When asked the question, “what is love?”, we often describe a feeling; the love we have have for our children, our partner, or a cherished pet. A powerful happiness and connection we feel in the presence of this other being which transcends circumstance, as solid and certain as the Earth yet intangible in the same way that a color is indescribable. A warmth in the mind and body, a desire to be close to and care for that one. With love we feel more whole and alive.
Other times, we extend this sense to places, things, activities, etc for which we have a particularly strong affinity: “I love to dance”, “I love this dress”, “I love Paris”. In this way, we casually invoke the core experience of love, the warmth and joy that arise within us and seem to fill us up.
But there is a deeper aspect of love; the subject of every major religion and many wonderful spiritual movements. The Love of God which we are admonished to seek and aspire to, the Love from which all compassion flows and which permeates all of life and the universe. We are told that God is love, that love is all we need, that love is all that there is.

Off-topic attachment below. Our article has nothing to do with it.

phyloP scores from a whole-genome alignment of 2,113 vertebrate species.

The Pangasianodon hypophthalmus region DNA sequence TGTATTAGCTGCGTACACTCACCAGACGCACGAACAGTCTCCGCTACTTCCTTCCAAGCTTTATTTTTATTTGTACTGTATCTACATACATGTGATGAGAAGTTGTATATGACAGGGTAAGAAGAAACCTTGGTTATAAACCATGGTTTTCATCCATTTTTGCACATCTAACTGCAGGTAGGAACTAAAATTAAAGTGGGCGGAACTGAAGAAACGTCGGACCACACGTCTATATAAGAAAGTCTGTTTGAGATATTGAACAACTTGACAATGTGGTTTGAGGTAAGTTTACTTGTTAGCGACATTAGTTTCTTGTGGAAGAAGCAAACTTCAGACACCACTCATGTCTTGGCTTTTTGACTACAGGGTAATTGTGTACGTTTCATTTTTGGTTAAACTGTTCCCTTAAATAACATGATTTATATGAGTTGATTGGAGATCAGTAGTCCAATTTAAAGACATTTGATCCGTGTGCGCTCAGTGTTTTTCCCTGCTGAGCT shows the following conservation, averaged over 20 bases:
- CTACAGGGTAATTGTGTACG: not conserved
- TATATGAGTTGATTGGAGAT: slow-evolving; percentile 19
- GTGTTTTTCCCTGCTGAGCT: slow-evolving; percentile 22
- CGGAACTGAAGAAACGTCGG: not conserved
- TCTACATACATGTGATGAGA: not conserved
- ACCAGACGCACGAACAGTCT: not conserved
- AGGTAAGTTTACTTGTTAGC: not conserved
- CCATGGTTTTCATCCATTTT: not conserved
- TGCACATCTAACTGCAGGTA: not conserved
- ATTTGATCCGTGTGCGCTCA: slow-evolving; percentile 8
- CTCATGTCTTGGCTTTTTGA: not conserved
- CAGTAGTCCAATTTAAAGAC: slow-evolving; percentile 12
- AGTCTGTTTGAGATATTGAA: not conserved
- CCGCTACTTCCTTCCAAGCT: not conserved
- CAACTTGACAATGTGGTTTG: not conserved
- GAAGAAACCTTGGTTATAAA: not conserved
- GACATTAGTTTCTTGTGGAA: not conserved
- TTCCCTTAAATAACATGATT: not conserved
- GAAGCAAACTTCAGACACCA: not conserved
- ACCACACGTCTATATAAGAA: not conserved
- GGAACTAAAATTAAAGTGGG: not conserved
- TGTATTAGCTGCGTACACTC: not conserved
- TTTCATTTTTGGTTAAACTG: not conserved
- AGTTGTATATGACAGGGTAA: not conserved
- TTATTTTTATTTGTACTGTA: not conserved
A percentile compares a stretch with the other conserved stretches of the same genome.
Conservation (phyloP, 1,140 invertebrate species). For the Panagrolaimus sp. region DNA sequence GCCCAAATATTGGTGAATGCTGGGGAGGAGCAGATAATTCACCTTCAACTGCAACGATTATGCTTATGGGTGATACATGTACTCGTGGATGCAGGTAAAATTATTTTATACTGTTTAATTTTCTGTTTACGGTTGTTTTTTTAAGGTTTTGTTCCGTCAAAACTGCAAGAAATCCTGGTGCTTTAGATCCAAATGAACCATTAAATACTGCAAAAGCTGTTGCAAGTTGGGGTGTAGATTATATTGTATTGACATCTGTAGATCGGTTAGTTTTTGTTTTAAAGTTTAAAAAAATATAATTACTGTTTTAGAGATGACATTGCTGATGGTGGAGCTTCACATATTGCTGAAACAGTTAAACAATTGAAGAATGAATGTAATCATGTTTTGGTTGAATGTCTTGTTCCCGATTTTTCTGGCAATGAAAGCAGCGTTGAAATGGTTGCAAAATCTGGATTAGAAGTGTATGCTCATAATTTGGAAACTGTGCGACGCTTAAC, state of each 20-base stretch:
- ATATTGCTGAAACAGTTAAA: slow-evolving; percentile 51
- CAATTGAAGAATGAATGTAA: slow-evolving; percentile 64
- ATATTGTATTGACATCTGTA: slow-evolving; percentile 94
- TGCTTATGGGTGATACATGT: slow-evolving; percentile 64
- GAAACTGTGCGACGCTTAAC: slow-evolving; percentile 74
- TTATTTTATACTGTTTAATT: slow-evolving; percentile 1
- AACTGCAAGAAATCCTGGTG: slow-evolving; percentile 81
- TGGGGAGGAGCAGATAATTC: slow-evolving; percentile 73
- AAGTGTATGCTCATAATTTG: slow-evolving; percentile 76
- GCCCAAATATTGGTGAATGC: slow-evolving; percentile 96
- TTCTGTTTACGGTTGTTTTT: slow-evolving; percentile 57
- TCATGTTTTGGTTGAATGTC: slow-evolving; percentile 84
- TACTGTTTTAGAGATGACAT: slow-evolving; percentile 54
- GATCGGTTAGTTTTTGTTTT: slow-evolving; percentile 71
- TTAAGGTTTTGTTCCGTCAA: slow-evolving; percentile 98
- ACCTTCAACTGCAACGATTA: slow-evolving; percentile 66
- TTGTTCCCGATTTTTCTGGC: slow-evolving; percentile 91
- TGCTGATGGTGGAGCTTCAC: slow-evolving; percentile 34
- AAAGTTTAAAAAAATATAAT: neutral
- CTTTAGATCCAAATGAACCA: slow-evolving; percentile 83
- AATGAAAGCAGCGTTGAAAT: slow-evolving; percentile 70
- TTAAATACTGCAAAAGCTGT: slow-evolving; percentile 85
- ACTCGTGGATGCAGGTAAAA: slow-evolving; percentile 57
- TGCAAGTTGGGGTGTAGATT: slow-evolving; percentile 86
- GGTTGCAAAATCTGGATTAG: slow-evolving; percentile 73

Simply put, love is an identification with, and of, the singular unity of which all things are whole within. You, I, everyone we know, every other person, place or thing which is known and unknown; even every thought and expression; all are a unity and that unity is what we experience as God. When we love a person, we are identifying them with the unity and thus accepting them as part of ourselves. So when we are told “Thou shalt love they neighbor as thyself”, we can extrapolate it to mean, “accept that your neighbor is a part of you, just as your nose is a part of face.”
When we “love” the feeling of a warm shower, we are, through the experience, being brought in to the presence of the moment. In such a state of mind, we are drawn close to the unity of all things and a simple shift of awareness could bring us in to a conscious contact with the divine.
The devout and religious may find no fault in these observations and looking deeply into any of their traditions they will find this truth writ millions of different ways. For the more scientific of us, only slightly more explanation may be needed. I am no quantum theorist so I dare not tread the roads that lead through entanglement. Rather, I would consider a quote from Carl Sagan:
"If you wish to make an apple pie from scratch, you must first invent the universe."
- Carl Sagan; Cosmos
That is to say that everything of the present arose from and is ever emerging from all that came before. This is one gateway to the conception of unity, a common genesis. For an explanation beyond that, you might try your luck with those fellows over at CERN or you might try to stop looking and simply see.